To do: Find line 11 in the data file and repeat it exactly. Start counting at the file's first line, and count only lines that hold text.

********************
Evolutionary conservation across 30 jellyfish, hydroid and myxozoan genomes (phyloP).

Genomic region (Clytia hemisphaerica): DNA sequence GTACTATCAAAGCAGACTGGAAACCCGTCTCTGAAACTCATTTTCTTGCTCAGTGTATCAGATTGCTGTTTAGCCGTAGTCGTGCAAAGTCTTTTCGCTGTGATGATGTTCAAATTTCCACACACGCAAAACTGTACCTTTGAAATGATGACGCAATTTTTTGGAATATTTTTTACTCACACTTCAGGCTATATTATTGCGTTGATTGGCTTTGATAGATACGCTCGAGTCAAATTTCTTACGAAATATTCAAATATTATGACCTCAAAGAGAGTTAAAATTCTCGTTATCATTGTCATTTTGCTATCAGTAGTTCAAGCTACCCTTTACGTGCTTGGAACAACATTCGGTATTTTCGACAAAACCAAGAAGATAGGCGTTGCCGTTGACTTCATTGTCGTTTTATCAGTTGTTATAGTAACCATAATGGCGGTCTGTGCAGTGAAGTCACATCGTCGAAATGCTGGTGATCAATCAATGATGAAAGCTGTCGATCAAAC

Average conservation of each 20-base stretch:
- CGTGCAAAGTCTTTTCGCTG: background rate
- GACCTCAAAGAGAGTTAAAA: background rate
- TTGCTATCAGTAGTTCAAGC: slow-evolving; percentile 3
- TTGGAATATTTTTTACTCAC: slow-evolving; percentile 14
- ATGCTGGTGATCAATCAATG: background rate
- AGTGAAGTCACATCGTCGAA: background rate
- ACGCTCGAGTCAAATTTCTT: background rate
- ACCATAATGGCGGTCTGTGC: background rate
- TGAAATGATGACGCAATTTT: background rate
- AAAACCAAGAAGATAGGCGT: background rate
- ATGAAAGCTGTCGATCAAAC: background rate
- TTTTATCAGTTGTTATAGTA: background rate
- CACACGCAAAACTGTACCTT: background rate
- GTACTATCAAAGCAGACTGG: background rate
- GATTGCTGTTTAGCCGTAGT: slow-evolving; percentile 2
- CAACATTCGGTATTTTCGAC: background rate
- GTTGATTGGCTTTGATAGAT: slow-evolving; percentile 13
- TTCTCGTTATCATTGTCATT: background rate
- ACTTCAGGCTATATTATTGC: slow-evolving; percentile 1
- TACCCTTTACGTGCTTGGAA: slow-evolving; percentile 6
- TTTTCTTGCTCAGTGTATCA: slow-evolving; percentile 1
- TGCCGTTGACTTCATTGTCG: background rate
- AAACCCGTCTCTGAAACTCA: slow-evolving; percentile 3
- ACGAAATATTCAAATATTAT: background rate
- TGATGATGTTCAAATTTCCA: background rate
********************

- ACCATAATGGCGGTCTGTGC: background rate